The evening arrived and he turned up on time, looking flawless. Midnight denim jeans, leather sandals and a cream, long-sleeved V-neck that fitted his broad, toned and tanned torso like a dream; his dark chest hair poking out. In his hand was a bottle of wine and on his face a smile.
A kind, wide, handsome smile, better than any of the posters.
We ate outside in my garden and talked about family. He told me about his and I told him about mine; the air warm but blissfully punctuated by a refreshing breeze. He asked me why I’d moved to Sydney and what I wanted to do with my life: real conversation wrapped in playful banter before I gently coxed the conversation his way. I listened with open ears and an open mind as he told me about his home and job and how, one day, he wanted to leave the city.
“The guys here can be so… fake.”
“They can be just as fake in London,” I said. “You aren’t.”
“Neither are you.”
Half an hour later we were kissing on my sofa. Him on his back and me in his powerful arms. All six feet of me feeling small against his body. Small and safe.
We went upstairs. I led the way: his hand in mine. Then his hands were all over me. Pulling up my T-shirt as I abandoned myself to his touch. My eyes rolling and my head lulling as his thick lips kissed and nibbled at my neck. My fantasy a reality.
More than reality. A future?
The bed was soft against my naked back. Softer due to the wine and the sight in front of me slowly undressing. A man straight from my wettest of wet dreams, illuminated in the gold of sunset streaming through my bedroom window.
Every muscle and line defined. Every mound of hairy flesh so close I could smell him with each breath. His cock hard and thick under his briefs. Mine the same as he bent over and peeled down my shorts, flinging them across the room.
My heart pounding. Nerves. Excitement. Blood rushing north and south and everywhere.
Then his weight. All of him pushing me into the mattress. Every fibre of my being surrendering as I yielded. His fingers around my wrists, holding my arms above my head. His hungry mouth savouring every caress.
Guiding my arms around his neck he told me to hold tight. Then lifting me up like I was made of paper, he spun us around, so he was lying on the bed and I was on top again. Sitting up straight, I felt his cock push between my arse cheeks; two thin layers of cotton separating flesh.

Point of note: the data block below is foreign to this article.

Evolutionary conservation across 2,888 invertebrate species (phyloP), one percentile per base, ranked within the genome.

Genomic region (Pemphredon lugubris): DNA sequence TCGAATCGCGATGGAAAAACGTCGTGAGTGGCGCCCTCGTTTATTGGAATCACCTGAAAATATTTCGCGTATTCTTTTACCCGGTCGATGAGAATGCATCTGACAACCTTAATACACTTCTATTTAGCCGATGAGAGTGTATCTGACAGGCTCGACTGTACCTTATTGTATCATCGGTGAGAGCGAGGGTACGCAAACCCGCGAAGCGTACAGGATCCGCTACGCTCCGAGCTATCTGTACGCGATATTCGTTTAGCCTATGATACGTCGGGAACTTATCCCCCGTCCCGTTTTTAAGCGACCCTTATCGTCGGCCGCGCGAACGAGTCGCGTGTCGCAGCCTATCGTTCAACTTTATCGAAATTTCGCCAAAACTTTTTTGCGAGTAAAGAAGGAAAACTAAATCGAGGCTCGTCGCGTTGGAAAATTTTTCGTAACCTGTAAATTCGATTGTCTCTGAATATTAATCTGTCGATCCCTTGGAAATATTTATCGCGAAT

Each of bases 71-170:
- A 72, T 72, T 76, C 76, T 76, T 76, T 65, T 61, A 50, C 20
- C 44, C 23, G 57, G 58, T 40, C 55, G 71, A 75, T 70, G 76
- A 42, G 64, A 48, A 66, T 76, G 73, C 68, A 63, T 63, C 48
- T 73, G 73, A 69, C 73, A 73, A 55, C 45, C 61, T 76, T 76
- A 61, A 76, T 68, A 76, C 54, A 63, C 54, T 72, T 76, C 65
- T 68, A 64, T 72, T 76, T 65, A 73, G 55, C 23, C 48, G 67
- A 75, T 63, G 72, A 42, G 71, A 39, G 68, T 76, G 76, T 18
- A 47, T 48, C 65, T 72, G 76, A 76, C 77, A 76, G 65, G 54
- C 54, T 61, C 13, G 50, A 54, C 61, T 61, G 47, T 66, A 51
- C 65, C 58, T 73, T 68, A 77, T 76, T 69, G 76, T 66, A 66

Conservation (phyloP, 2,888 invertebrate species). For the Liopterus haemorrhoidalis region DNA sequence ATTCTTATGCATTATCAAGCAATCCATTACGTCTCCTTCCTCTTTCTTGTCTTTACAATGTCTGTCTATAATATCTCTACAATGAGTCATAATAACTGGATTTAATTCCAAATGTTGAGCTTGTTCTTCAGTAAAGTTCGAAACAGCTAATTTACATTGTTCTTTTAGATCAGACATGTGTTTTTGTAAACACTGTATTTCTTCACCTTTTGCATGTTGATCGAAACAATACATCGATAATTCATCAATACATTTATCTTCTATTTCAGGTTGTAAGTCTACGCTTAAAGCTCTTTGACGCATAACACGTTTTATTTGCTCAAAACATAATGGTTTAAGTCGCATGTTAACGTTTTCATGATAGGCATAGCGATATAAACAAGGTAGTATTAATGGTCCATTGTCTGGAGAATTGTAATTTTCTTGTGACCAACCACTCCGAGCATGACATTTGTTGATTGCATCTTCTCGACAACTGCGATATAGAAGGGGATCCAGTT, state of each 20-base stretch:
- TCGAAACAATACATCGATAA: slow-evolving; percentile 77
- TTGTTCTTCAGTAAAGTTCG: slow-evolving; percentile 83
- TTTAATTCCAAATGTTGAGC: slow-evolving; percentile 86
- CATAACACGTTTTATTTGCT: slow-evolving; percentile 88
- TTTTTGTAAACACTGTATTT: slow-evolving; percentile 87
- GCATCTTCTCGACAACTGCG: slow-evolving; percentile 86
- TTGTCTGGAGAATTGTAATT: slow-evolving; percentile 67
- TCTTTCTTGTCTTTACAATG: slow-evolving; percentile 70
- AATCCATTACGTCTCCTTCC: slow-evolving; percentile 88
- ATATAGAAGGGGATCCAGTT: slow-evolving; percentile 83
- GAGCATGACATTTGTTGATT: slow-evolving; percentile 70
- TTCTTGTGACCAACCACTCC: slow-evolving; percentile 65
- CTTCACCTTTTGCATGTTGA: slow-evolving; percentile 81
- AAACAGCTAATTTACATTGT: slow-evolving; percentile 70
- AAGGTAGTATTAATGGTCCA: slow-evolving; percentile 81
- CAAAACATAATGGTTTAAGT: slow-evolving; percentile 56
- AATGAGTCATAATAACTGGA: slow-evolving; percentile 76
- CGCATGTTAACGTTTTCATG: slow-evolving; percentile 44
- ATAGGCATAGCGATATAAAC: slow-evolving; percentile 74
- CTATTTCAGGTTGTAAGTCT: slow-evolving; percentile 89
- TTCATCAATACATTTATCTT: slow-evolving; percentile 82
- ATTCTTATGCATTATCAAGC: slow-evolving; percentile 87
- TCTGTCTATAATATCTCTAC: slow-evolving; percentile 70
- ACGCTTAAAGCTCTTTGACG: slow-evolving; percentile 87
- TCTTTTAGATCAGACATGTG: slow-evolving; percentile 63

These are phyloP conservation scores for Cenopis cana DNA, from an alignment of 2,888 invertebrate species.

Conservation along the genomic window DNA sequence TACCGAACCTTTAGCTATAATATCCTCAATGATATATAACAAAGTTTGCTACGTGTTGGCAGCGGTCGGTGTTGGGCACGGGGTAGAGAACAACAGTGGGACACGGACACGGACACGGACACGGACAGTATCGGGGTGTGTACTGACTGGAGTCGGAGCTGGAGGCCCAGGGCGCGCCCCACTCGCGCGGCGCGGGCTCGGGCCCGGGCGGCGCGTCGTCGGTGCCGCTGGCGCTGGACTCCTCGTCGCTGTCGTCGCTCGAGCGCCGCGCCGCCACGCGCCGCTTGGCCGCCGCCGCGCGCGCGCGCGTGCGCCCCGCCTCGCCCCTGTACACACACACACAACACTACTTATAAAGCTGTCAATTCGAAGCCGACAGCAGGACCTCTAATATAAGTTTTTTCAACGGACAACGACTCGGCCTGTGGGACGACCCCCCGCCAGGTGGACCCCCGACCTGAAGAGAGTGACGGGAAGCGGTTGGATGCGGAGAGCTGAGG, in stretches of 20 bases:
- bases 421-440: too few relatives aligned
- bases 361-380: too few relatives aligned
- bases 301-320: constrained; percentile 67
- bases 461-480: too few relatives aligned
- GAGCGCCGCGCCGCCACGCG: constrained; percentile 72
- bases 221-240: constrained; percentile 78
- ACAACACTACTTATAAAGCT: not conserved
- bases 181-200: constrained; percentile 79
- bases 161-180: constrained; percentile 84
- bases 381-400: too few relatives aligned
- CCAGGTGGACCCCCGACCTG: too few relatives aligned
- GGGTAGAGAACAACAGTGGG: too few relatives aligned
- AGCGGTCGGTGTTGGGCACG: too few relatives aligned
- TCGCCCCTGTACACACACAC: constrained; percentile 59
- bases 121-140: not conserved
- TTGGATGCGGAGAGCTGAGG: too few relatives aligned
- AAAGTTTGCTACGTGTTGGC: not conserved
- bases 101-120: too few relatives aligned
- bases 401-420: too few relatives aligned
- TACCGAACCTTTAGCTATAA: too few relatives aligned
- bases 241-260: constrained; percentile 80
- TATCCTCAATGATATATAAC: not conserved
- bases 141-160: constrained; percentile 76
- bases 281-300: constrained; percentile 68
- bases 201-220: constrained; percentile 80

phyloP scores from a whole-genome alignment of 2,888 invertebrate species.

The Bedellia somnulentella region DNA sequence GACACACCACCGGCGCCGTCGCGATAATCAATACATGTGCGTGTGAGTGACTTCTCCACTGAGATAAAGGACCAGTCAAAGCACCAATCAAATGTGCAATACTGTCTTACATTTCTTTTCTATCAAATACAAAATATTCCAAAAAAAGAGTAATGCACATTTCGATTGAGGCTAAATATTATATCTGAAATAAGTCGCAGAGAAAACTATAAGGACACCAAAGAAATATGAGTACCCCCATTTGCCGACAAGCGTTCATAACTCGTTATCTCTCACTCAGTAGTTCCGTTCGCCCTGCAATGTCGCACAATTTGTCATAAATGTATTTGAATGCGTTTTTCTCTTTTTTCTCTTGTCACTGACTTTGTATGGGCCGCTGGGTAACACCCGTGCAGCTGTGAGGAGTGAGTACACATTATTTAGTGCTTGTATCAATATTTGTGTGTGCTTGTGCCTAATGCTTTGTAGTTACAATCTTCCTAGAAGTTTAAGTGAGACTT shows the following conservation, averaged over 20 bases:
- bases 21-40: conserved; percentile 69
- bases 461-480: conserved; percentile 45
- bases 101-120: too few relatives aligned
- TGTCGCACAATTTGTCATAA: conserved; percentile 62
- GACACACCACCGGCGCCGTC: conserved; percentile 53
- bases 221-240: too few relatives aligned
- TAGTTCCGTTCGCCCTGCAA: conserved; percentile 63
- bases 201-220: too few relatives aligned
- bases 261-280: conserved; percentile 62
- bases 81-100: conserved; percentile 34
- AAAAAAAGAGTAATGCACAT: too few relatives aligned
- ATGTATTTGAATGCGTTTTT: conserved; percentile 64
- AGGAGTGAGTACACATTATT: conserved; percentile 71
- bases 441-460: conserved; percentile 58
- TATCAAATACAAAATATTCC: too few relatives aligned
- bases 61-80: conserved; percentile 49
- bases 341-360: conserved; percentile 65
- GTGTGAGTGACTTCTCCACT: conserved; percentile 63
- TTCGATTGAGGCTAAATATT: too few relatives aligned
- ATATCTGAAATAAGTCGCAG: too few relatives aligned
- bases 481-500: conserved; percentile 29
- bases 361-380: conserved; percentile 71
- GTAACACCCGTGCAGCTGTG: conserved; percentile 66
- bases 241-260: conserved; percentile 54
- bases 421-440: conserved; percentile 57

Shuffling up until I was sitting on his huge chest, I pulled down my waistband. Watched my cock spring free and land against his frontcover-worthy face. Shuddered with ecstasy as his full lips wrapped around me and his huge hand took my shaft and went to work.
Minutes passed in utter bliss before temptation fuelled by weeks of anticipation got the better of me. Reaching to my bedside table I took out a condom and lube and, kissing him deep to taste myself on his tongue, I reached down and peeled the rubber over him. Then pumping a mound of glistening gel into my other hand, our lips still locked, I lathered him from base to tip.
Then I rode. Took his chest hair between my fingers, looked down at the beast of a man under me and bounced and grinded, my thighs slapping against his as he drove himself up and I pushed me down. His hands around my waist or hungrily pinching at my pecs; mine exploring every inch of his body I could reach.
Then, he blew me away.
His breath deeper and his moans louder, he grabbed me by the waist and turned us both until I was on my back and he was on top. Then, pulling out, he peeled off the condom, shuffled up the bed until his glorious thighs blocked my view, took himself in his hand and jerked until his load shot over my face, into my mouth and, hot and delicious, across my tongue.
I savoured every mouthful. Every taste bud buzzing as I watched his superb body shudder and shake mere inches from my eyes; my own hand pumping until my balls emptied over my stomach and chest.
My mind thinking of all the fun we were going to have. Of the future we were going to make together.
Fifteen minutes later he left me with a kiss goodnight, but the next day there was no good morning text. By the afternoon I’d messaged but hadn’t heard back. It wasn’t until two days later that I got a call.
“I can’t see you tonight. Something’s come up.” Then, after a week of silence, I met a friend for a drink. A friend in the same position as me: upset because he’d been seeing a guy who he’d thought was special, until they’d fucked.
A guy more handsome than any he’d met before. A rugby player. Called Joe.
I was gutted. Joe had never wanted anything more than a lay, and I never went back to rugby practice. For too long I let the pain of disappointment linger in my chest, clouding my judgement and poisoning my trust. Until one day I realised how stupid I was being.
Joe had been a fantasy come true. But, in reality, he was just a good-looking bloke who happened to play a sport that drove me wild. A normal bloke with his own life and own problems who was far from perfect.
And that was the lesson. No matter how much I may have wanted it, I would never have been able to force perfection. Even when I saw it walking and smiling and holding my legs apart, it was an illusion. It doesn’t exist.
Once I accepted that, everything was clear again. And now, if a match happens to be on the TV, I smile. Smile for the pain and the strength and, of course, the players.
MORE: Jack Ladd is the author of the semiautobiographical erotic novels Oscar and Oscar Down Under. Go to jackladd.org or search for Jack Ladd on Facebook.
A man straight from my wettest of wet dreams, illuminated in the gold of sunset streaming through my bedroom window.